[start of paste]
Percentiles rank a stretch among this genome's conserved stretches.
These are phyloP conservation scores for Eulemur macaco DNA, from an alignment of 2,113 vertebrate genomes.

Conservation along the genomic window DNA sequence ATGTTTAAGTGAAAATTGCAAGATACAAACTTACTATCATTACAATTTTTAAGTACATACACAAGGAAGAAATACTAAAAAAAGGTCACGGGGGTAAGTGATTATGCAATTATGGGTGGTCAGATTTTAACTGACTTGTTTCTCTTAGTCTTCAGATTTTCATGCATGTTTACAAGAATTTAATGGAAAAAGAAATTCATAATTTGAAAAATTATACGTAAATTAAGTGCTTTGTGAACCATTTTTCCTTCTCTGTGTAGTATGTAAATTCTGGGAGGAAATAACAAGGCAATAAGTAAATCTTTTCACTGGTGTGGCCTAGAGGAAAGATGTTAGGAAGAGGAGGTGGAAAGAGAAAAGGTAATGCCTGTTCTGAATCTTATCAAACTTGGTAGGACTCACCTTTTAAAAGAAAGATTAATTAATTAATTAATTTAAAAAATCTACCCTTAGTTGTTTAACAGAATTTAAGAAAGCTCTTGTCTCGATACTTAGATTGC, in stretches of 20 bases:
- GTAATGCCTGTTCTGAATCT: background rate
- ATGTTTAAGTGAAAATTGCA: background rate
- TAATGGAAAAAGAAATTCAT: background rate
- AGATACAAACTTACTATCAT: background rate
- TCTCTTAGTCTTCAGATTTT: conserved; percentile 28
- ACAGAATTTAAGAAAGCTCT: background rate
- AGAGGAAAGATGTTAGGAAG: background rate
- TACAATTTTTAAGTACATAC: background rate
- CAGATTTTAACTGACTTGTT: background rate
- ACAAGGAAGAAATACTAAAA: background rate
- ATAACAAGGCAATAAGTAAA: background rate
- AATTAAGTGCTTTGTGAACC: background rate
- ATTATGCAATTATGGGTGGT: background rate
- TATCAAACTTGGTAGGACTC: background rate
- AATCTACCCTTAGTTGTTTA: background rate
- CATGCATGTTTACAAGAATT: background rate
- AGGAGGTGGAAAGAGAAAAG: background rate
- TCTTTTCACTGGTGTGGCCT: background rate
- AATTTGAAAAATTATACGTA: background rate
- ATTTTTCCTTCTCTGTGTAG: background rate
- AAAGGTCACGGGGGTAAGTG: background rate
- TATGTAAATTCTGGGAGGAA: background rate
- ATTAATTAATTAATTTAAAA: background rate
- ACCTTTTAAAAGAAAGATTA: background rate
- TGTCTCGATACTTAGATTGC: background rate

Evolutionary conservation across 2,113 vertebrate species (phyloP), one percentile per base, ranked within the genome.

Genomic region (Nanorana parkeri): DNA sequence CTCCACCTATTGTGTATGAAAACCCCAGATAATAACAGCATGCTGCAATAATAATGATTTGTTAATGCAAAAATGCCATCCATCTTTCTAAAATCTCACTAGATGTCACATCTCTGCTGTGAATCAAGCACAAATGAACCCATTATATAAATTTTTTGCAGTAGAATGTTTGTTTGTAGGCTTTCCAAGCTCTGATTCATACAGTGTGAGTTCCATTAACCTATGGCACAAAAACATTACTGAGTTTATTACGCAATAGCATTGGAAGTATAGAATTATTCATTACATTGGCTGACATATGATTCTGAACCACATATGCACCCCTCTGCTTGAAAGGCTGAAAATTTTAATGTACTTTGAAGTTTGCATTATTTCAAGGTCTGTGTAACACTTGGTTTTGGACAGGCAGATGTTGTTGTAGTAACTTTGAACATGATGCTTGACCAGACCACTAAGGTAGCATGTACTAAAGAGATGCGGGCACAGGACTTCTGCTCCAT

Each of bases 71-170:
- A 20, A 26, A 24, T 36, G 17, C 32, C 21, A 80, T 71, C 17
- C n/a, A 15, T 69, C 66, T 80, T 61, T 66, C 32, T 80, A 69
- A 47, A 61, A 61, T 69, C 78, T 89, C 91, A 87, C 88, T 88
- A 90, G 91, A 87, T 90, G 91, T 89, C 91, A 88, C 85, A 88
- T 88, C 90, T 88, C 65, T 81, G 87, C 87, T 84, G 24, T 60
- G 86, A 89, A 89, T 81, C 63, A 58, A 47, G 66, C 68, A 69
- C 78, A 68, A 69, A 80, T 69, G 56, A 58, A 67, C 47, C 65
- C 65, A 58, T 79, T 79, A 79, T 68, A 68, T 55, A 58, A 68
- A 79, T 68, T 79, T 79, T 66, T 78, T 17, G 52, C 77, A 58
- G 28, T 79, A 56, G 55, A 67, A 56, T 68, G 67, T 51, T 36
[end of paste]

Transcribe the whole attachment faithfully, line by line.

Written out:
Percentiles rank a stretch among this genome's conserved stretches.
These are phyloP conservation scores for Eulemur macaco DNA, from an alignment of 2,113 vertebrate genomes.

Conservation along the genomic window DNA sequence ATGTTTAAGTGAAAATTGCAAGATACAAACTTACTATCATTACAATTTTTAAGTACATACACAAGGAAGAAATACTAAAAAAAGGTCACGGGGGTAAGTGATTATGCAATTATGGGTGGTCAGATTTTAACTGACTTGTTTCTCTTAGTCTTCAGATTTTCATGCATGTTTACAAGAATTTAATGGAAAAAGAAATTCATAATTTGAAAAATTATACGTAAATTAAGTGCTTTGTGAACCATTTTTCCTTCTCTGTGTAGTATGTAAATTCTGGGAGGAAATAACAAGGCAATAAGTAAATCTTTTCACTGGTGTGGCCTAGAGGAAAGATGTTAGGAAGAGGAGGTGGAAAGAGAAAAGGTAATGCCTGTTCTGAATCTTATCAAACTTGGTAGGACTCACCTTTTAAAAGAAAGATTAATTAATTAATTAATTTAAAAAATCTACCCTTAGTTGTTTAACAGAATTTAAGAAAGCTCTTGTCTCGATACTTAGATTGC, in stretches of 20 bases:
- GTAATGCCTGTTCTGAATCT: background rate
- ATGTTTAAGTGAAAATTGCA: background rate
- TAATGGAAAAAGAAATTCAT: background rate
- AGATACAAACTTACTATCAT: background rate
- TCTCTTAGTCTTCAGATTTT: conserved; percentile 28
- ACAGAATTTAAGAAAGCTCT: background rate
- AGAGGAAAGATGTTAGGAAG: background rate
- TACAATTTTTAAGTACATAC: background rate
- CAGATTTTAACTGACTTGTT: background rate
- ACAAGGAAGAAATACTAAAA: background rate
- ATAACAAGGCAATAAGTAAA: background rate
- AATTAAGTGCTTTGTGAACC: background rate
- ATTATGCAATTATGGGTGGT: background rate
- TATCAAACTTGGTAGGACTC: background rate
- AATCTACCCTTAGTTGTTTA: background rate
- CATGCATGTTTACAAGAATT: background rate
- AGGAGGTGGAAAGAGAAAAG: background rate
- TCTTTTCACTGGTGTGGCCT: background rate
- AATTTGAAAAATTATACGTA: background rate
- ATTTTTCCTTCTCTGTGTAG: background rate
- AAAGGTCACGGGGGTAAGTG: background rate
- TATGTAAATTCTGGGAGGAA: background rate
- ATTAATTAATTAATTTAAAA: background rate
- ACCTTTTAAAAGAAAGATTA: background rate
- TGTCTCGATACTTAGATTGC: background rate

Evolutionary conservation across 2,113 vertebrate species (phyloP), one percentile per base, ranked within the genome.

Genomic region (Nanorana parkeri): DNA sequence CTCCACCTATTGTGTATGAAAACCCCAGATAATAACAGCATGCTGCAATAATAATGATTTGTTAATGCAAAAATGCCATCCATCTTTCTAAAATCTCACTAGATGTCACATCTCTGCTGTGAATCAAGCACAAATGAACCCATTATATAAATTTTTTGCAGTAGAATGTTTGTTTGTAGGCTTTCCAAGCTCTGATTCATACAGTGTGAGTTCCATTAACCTATGGCACAAAAACATTACTGAGTTTATTACGCAATAGCATTGGAAGTATAGAATTATTCATTACATTGGCTGACATATGATTCTGAACCACATATGCACCCCTCTGCTTGAAAGGCTGAAAATTTTAATGTACTTTGAAGTTTGCATTATTTCAAGGTCTGTGTAACACTTGGTTTTGGACAGGCAGATGTTGTTGTAGTAACTTTGAACATGATGCTTGACCAGACCACTAAGGTAGCATGTACTAAAGAGATGCGGGCACAGGACTTCTGCTCCAT

Each of bases 71-170:
- A 20, A 26, A 24, T 36, G 17, C 32, C 21, A 80, T 71, C 17
- C n/a, A 15, T 69, C 66, T 80, T 61, T 66, C 32, T 80, A 69
- A 47, A 61, A 61, T 69, C 78, T 89, C 91, A 87, C 88, T 88
- A 90, G 91, A 87, T 90, G 91, T 89, C 91, A 88, C 85, A 88
- T 88, C 90, T 88, C 65, T 81, G 87, C 87, T 84, G 24, T 60
- G 86, A 89, A 89, T 81, C 63, A 58, A 47, G 66, C 68, A 69
- C 78, A 68, A 69, A 80, T 69, G 56, A 58, A 67, C 47, C 65
- C 65, A 58, T 79, T 79, A 79, T 68, A 68, T 55, A 58, A 68
- A 79, T 68, T 79, T 79, T 66, T 78, T 17, G 52, C 77, A 58
- G 28, T 79, A 56, G 55, A 67, A 56, T 68, G 67, T 51, T 36